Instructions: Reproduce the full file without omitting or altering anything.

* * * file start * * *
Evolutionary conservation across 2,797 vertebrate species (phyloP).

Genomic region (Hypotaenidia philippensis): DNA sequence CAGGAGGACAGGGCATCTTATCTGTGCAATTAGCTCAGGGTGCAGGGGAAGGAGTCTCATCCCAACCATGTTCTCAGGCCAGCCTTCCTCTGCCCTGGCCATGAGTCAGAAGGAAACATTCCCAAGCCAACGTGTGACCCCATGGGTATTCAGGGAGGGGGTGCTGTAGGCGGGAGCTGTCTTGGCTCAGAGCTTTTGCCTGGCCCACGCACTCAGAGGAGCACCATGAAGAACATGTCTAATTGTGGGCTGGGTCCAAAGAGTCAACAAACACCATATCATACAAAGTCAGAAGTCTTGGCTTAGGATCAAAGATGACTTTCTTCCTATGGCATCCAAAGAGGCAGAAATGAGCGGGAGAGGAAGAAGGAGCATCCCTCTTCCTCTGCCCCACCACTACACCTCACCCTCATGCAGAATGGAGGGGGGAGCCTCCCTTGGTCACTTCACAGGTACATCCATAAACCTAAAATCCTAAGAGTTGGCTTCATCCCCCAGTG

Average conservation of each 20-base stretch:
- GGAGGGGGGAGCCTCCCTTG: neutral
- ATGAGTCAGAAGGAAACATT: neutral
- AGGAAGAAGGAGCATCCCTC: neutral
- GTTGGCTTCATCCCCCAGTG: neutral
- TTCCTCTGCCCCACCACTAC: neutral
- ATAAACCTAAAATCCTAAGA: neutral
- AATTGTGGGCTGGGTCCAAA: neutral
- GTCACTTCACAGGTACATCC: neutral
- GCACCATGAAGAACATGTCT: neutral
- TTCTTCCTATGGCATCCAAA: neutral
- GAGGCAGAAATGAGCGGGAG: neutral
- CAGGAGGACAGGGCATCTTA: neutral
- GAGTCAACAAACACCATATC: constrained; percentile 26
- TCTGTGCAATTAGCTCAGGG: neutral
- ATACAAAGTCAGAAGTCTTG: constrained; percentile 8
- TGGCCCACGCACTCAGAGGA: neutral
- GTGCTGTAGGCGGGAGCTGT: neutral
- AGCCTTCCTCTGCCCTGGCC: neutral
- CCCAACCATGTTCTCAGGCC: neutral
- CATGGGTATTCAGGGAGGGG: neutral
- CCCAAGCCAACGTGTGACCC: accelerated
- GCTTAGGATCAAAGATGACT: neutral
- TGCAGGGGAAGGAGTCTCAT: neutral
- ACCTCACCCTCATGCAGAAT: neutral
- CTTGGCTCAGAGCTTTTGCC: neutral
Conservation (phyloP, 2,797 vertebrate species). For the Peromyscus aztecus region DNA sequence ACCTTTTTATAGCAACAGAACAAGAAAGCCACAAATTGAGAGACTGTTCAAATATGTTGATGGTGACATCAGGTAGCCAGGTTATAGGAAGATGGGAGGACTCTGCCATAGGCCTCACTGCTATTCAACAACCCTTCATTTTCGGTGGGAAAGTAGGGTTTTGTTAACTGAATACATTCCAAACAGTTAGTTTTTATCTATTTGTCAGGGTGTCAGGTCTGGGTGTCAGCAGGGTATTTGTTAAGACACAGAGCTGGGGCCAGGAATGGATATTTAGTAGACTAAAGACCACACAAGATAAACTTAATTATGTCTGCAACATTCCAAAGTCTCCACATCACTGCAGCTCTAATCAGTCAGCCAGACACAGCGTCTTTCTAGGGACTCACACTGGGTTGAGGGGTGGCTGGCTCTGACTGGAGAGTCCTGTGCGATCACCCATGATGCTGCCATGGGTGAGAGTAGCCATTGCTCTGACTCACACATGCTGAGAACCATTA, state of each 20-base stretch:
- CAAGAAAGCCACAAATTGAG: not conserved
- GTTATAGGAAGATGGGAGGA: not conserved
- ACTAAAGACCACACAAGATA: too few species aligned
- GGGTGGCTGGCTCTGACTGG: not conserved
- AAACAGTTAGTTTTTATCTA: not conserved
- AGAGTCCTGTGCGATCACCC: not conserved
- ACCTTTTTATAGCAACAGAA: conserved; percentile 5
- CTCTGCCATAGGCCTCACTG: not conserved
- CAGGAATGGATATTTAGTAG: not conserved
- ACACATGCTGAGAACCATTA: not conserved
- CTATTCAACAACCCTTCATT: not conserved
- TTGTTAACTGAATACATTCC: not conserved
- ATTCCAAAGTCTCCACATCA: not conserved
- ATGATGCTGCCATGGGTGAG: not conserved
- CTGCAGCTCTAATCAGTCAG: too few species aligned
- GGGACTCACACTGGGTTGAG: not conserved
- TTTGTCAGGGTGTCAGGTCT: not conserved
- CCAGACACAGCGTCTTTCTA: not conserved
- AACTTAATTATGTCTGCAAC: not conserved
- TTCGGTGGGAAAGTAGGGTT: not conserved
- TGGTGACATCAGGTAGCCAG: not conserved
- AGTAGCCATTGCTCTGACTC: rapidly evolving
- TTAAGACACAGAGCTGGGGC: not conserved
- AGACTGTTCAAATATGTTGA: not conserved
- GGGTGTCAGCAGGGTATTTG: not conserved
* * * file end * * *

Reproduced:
Evolutionary conservation across 2,797 vertebrate species (phyloP).

Genomic region (Hypotaenidia philippensis): DNA sequence CAGGAGGACAGGGCATCTTATCTGTGCAATTAGCTCAGGGTGCAGGGGAAGGAGTCTCATCCCAACCATGTTCTCAGGCCAGCCTTCCTCTGCCCTGGCCATGAGTCAGAAGGAAACATTCCCAAGCCAACGTGTGACCCCATGGGTATTCAGGGAGGGGGTGCTGTAGGCGGGAGCTGTCTTGGCTCAGAGCTTTTGCCTGGCCCACGCACTCAGAGGAGCACCATGAAGAACATGTCTAATTGTGGGCTGGGTCCAAAGAGTCAACAAACACCATATCATACAAAGTCAGAAGTCTTGGCTTAGGATCAAAGATGACTTTCTTCCTATGGCATCCAAAGAGGCAGAAATGAGCGGGAGAGGAAGAAGGAGCATCCCTCTTCCTCTGCCCCACCACTACACCTCACCCTCATGCAGAATGGAGGGGGGAGCCTCCCTTGGTCACTTCACAGGTACATCCATAAACCTAAAATCCTAAGAGTTGGCTTCATCCCCCAGTG

Average conservation of each 20-base stretch:
- GGAGGGGGGAGCCTCCCTTG: neutral
- ATGAGTCAGAAGGAAACATT: neutral
- AGGAAGAAGGAGCATCCCTC: neutral
- GTTGGCTTCATCCCCCAGTG: neutral
- TTCCTCTGCCCCACCACTAC: neutral
- ATAAACCTAAAATCCTAAGA: neutral
- AATTGTGGGCTGGGTCCAAA: neutral
- GTCACTTCACAGGTACATCC: neutral
- GCACCATGAAGAACATGTCT: neutral
- TTCTTCCTATGGCATCCAAA: neutral
- GAGGCAGAAATGAGCGGGAG: neutral
- CAGGAGGACAGGGCATCTTA: neutral
- GAGTCAACAAACACCATATC: constrained; percentile 26
- TCTGTGCAATTAGCTCAGGG: neutral
- ATACAAAGTCAGAAGTCTTG: constrained; percentile 8
- TGGCCCACGCACTCAGAGGA: neutral
- GTGCTGTAGGCGGGAGCTGT: neutral
- AGCCTTCCTCTGCCCTGGCC: neutral
- CCCAACCATGTTCTCAGGCC: neutral
- CATGGGTATTCAGGGAGGGG: neutral
- CCCAAGCCAACGTGTGACCC: accelerated
- GCTTAGGATCAAAGATGACT: neutral
- TGCAGGGGAAGGAGTCTCAT: neutral
- ACCTCACCCTCATGCAGAAT: neutral
- CTTGGCTCAGAGCTTTTGCC: neutral
Conservation (phyloP, 2,797 vertebrate species). For the Peromyscus aztecus region DNA sequence ACCTTTTTATAGCAACAGAACAAGAAAGCCACAAATTGAGAGACTGTTCAAATATGTTGATGGTGACATCAGGTAGCCAGGTTATAGGAAGATGGGAGGACTCTGCCATAGGCCTCACTGCTATTCAACAACCCTTCATTTTCGGTGGGAAAGTAGGGTTTTGTTAACTGAATACATTCCAAACAGTTAGTTTTTATCTATTTGTCAGGGTGTCAGGTCTGGGTGTCAGCAGGGTATTTGTTAAGACACAGAGCTGGGGCCAGGAATGGATATTTAGTAGACTAAAGACCACACAAGATAAACTTAATTATGTCTGCAACATTCCAAAGTCTCCACATCACTGCAGCTCTAATCAGTCAGCCAGACACAGCGTCTTTCTAGGGACTCACACTGGGTTGAGGGGTGGCTGGCTCTGACTGGAGAGTCCTGTGCGATCACCCATGATGCTGCCATGGGTGAGAGTAGCCATTGCTCTGACTCACACATGCTGAGAACCATTA, state of each 20-base stretch:
- CAAGAAAGCCACAAATTGAG: not conserved
- GTTATAGGAAGATGGGAGGA: not conserved
- ACTAAAGACCACACAAGATA: too few species aligned
- GGGTGGCTGGCTCTGACTGG: not conserved
- AAACAGTTAGTTTTTATCTA: not conserved
- AGAGTCCTGTGCGATCACCC: not conserved
- ACCTTTTTATAGCAACAGAA: conserved; percentile 5
- CTCTGCCATAGGCCTCACTG: not conserved
- CAGGAATGGATATTTAGTAG: not conserved
- ACACATGCTGAGAACCATTA: not conserved
- CTATTCAACAACCCTTCATT: not conserved
- TTGTTAACTGAATACATTCC: not conserved
- ATTCCAAAGTCTCCACATCA: not conserved
- ATGATGCTGCCATGGGTGAG: not conserved
- CTGCAGCTCTAATCAGTCAG: too few species aligned
- GGGACTCACACTGGGTTGAG: not conserved
- TTTGTCAGGGTGTCAGGTCT: not conserved
- CCAGACACAGCGTCTTTCTA: not conserved
- AACTTAATTATGTCTGCAAC: not conserved
- TTCGGTGGGAAAGTAGGGTT: not conserved
- TGGTGACATCAGGTAGCCAG: not conserved
- AGTAGCCATTGCTCTGACTC: rapidly evolving
- TTAAGACACAGAGCTGGGGC: not conserved
- AGACTGTTCAAATATGTTGA: not conserved
- GGGTGTCAGCAGGGTATTTG: not conserved